Masonry. a wall built with an enclosed inner space to prevent penetration by water. [1905-10] * * * In architecture, a double wall consisting of two wythes (vertical layers) of ...
cavo-relievo
/kah"voh ri lee"voh, kay"-/, n., pl. cavo-relievos. Fine Arts. 1. a form of relief sculpture in which the volumes are carved or incised so that the highest points are below or ...
cavort
—cavorter, n. /keuh vawrt"/, v.i. 1. to prance or caper about. 2. to behave in a high-spirited, festive manner; make merry. [1785-95, Amer.; earlier cavault, perh. CUR(VET) + ...
Cavour
/kah voohrdd"/, n. Camillo Benso di /kah meel"law ben"saw dee/, 1810-61, Italian statesman: leader in the unification of Italy. * * *
Cavour, Camillo Benso, conte di (count of)
▪ Piedmontese statesman Introduction born August 10, 1810, Turin, Piedmont, French Empire died June 6, 1861, Turin, Italy  Piedmontese statesman, a conservative whose ...
Cavour, Camillo Benso, count di
born Aug. 10, 1810, Turin, Piedmont, French Empire died June 6, 1861, Turin, Italy Italian statesman, leading figure of the Risorgimento. Influenced by revolutionary ideas from ...
Cavour,Conte Camillo Benso di
Ca·vour (kə-vo͝orʹ, kä-vo͞orʹ), Conte Camillo Benso di. 1810-1861. Italian political leader who was premier of Sardinia (1852-1859 and 1860-1861) and assisted in the ...
CAVU
CAVU abbrev. Aeron. ceiling and visibility unlimited * * *
cavy
/kay"vee/, n., pl. cavies. any of several short-tailed or tailless South American rodents of the family Caviidae, as the guinea pig, capybara, or agouti. [1790-1800; < NL Cavia ...
caw
/kaw/, n. 1. the harsh, grating cry of the crow, raven, etc. v.i. 2. to utter this cry or a similar sound. [1580-90; imit.] * * *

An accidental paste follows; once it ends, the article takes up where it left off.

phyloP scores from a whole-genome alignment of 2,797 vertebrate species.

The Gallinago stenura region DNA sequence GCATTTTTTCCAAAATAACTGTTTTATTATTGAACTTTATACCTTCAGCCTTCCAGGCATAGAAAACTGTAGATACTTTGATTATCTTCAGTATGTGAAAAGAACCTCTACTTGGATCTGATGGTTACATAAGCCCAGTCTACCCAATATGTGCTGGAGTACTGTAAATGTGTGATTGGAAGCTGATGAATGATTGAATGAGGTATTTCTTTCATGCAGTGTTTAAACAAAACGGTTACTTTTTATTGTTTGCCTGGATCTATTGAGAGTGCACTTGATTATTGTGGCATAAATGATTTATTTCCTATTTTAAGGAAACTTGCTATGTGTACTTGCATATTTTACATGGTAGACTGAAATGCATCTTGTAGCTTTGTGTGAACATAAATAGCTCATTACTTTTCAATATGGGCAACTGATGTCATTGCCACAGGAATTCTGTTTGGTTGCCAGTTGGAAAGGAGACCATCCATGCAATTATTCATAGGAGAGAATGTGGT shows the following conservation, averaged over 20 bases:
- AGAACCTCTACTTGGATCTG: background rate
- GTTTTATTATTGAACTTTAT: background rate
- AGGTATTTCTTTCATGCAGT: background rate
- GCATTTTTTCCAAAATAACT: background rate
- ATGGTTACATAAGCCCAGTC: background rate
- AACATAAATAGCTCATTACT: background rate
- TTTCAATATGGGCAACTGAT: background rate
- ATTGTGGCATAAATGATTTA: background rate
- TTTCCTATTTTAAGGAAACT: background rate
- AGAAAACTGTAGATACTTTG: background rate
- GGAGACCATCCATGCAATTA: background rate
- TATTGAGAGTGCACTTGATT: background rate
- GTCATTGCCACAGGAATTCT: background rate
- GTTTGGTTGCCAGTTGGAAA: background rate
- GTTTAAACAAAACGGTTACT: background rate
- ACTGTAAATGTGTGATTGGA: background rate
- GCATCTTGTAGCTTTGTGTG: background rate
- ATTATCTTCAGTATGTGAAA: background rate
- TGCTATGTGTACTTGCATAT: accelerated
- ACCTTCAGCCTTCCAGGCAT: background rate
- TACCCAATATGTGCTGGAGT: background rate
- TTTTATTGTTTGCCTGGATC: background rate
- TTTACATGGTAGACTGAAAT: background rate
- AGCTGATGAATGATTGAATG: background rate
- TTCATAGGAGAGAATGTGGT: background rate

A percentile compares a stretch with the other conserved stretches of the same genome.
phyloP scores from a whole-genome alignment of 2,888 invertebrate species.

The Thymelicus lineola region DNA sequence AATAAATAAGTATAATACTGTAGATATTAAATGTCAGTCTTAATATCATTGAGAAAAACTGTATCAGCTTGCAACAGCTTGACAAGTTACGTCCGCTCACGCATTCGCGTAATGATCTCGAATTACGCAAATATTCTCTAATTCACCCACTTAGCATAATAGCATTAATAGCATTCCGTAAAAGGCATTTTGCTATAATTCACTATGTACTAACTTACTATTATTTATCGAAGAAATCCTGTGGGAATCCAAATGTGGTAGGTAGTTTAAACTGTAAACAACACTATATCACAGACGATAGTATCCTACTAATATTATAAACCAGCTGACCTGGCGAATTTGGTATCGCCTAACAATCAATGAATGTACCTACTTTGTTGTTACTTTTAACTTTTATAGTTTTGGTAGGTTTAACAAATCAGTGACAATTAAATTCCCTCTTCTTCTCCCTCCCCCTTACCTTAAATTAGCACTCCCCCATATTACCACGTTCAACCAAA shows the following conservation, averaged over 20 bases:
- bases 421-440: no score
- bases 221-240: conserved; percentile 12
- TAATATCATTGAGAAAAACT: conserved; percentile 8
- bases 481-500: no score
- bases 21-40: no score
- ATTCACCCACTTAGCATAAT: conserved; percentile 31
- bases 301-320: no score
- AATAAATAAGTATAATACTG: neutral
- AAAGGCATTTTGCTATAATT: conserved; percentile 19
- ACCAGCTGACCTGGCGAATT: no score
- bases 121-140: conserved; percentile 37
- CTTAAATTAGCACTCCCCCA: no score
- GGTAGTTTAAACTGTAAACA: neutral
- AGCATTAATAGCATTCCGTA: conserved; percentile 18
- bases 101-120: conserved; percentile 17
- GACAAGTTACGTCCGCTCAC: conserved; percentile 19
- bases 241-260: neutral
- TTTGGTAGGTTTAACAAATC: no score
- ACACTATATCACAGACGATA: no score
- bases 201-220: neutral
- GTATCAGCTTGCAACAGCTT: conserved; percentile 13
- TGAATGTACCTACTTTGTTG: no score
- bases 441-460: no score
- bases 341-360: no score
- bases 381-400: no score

Cawdor
▪ Scotland, United Kingdom       village and castle in the Highland council area, historic county of Nairnshire, Scotland, south of Nairn, near Inverness. The local ...
Cawnpore
/kawn"pawr", -pohr"/, n. former name of Kanpur. Also, Cawnpur /kawn"poor"/. * * *
Caxias
/kah shee"euhs/, n. a city in NE Brazil. 124,403. * * * ▪ Maranhão, Brazil       city, east central Maranhão estado (state), northeastern Brazil, on the Rio ...
Caxias do Sul
/doo soohl"/ a city in S Brazil. 107,487. * * * ▪ Brazil       city, northeastern Rio Grande do Sul estado (state), southern Brazil, lying at 2,490 feet (760 metres) ...
Caxias, Luiz Alves de Lima e Silva, duque de
▪ Brazilian statesman born August 25, 1803, Rio de Janeiro died May 7, 1880, Rio de Janeiro  military hero and statesman who gave the military a prominent position in the ...
Caxias,Duke of
Caxias, Duke of Title of Luiz Alves de Lima y Silva. 1803-1880. Brazilian general and statesman who commanded the Brazilian army that drove the Argentine dictator Juan Manuel de ...
Caxiasdo Sul
Caxias do Sul (də so͞olʹ) A city of southern Brazil north of Pôrto Alegre. It is an industrial center in a wine-producing region. Population: 290,969. * * *
Caxton
—Caxtonian /kak stoh"nee euhn/, adj. /kak"steuhn/, n. 1. William, 1422?-91, English printer, translator, and author: established first printing press in England 1476. 2. ...
Caxton, William
born с 1422, Kent, Eng. died 1491, London First British printer. He was a prosperous mercer when he began to translate French literature and learn printing. He set up a press ...
Caxton,William
Cax·ton (kăkʹstən), William. 1422?-1491. English printer who published the first book in English, Recuyell of the Historyes of Troye (c. 1475). * * *
cay
/kay, kee/, n. a small low island; key. [1700-10; < Sp cayo; see KEY2] * * * ▪ geography also spelled  Key,         small, low island, usually sandy, situated on a ...
Cayatte, André